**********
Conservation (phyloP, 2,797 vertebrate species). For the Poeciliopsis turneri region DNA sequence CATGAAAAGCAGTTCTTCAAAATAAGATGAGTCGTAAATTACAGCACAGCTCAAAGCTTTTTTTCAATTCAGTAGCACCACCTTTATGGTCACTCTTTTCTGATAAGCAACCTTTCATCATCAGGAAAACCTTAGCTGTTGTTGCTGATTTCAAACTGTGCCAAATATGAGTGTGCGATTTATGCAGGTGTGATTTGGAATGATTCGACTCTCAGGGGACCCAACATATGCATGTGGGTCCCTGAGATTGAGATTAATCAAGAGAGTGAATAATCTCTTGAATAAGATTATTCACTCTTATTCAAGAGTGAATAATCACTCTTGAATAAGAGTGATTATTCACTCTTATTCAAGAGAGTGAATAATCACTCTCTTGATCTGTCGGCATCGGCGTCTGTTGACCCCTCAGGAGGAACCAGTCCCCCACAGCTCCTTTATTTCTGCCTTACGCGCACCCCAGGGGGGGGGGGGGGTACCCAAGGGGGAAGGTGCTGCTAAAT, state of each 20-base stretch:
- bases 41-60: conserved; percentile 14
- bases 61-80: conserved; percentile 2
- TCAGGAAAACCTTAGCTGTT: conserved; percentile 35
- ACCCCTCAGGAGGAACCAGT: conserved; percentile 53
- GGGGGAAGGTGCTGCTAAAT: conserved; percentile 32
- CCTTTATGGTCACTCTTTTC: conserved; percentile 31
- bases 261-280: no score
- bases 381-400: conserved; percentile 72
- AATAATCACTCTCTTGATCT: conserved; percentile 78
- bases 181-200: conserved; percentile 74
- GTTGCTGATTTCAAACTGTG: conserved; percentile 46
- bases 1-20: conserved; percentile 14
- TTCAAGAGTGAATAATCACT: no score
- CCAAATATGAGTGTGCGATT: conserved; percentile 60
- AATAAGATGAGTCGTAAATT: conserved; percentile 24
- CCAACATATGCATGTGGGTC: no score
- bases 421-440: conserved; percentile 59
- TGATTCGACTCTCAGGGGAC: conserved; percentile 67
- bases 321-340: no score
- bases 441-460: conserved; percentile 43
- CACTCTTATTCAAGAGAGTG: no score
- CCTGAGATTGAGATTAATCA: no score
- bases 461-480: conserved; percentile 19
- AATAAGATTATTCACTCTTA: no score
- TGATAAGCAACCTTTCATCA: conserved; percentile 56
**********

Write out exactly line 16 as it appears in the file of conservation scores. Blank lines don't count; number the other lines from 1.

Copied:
- AATAAGATGAGTCGTAAATT: conserved; percentile 24